Elevated first trimester PAPP-A is associated with increased risk of placenta accreta
ObjectivesThe objective of this article is to determine whether there were differences in first trimester serum analytes between cases of placenta previa with and without accreta. MethodsCases of placenta previa in which the patient had first trimester aneuploidy screening were identified. Pregnancy-associated plasma protein A (PAPP-A) and free beta human chorionic gonadotropin (fbhCG) MoMs were compared with those with an accreta. Accreta cases were also compared with published distributions to determine significance and to develop likelihood ratios based on MoM values. ResultsEighty-two cases of previa were identified, including 16 with a histological diagnosis of placenta accreta. The median PAPP-A MoM of 1.68 in accreta was significantly greater than that of 0.98 in non-accreta (P=0.002). For fbhCG, the median MoM was 1.00 and 1.01 in accreta and non-accreta, respectively. Of the 16 patients with accreta, 14 (87.5%, 95% confidence interval: [61.6%, 98.4%]) had PAPP-A MoM above 1.0. Six of 16 (37.5%) accreta cases were above the 90th percentile of the unaffected distribution. The likelihood ratios for accreta were 0.5, 2.0, and 3.0. PAPP-A MoMs were 0.19, 2.11, and 4.27, respectively. ConclusionsFirst trimester PAPP-A levels may be useful in identifying pregnancies at high risk for placenta accreta. Larger studies could incorporate both clinical and biochemical data into a risk algorithm. (c) 2013 John Wiley & Sons, Ltd.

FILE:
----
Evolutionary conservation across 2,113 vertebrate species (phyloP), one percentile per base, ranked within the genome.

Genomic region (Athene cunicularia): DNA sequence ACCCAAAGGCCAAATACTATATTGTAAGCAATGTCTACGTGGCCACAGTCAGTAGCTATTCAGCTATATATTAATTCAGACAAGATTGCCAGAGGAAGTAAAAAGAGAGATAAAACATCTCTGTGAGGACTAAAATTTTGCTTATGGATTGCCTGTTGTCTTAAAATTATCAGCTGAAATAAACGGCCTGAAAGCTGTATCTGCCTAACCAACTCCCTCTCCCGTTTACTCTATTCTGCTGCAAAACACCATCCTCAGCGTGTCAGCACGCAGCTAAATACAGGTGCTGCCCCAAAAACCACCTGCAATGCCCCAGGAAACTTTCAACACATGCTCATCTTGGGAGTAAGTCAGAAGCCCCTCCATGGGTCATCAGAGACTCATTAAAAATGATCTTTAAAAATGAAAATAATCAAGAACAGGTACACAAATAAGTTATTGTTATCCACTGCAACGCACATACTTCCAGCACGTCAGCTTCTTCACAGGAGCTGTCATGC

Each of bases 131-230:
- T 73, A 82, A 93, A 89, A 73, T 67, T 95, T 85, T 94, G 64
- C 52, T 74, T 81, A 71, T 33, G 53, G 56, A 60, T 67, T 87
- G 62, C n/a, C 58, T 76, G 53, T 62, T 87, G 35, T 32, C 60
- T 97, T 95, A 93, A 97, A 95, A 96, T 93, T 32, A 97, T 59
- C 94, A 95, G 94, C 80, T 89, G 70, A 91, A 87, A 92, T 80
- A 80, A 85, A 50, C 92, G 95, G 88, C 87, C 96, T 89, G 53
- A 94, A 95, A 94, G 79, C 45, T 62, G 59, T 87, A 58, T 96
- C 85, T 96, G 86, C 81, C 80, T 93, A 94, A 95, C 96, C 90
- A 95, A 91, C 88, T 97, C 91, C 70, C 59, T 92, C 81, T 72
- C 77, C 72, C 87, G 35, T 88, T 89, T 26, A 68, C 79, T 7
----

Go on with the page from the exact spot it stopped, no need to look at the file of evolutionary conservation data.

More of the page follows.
Faculty; Northwell Researcher
School of Medicine; Northwell Health
Obstetrics and Gynecology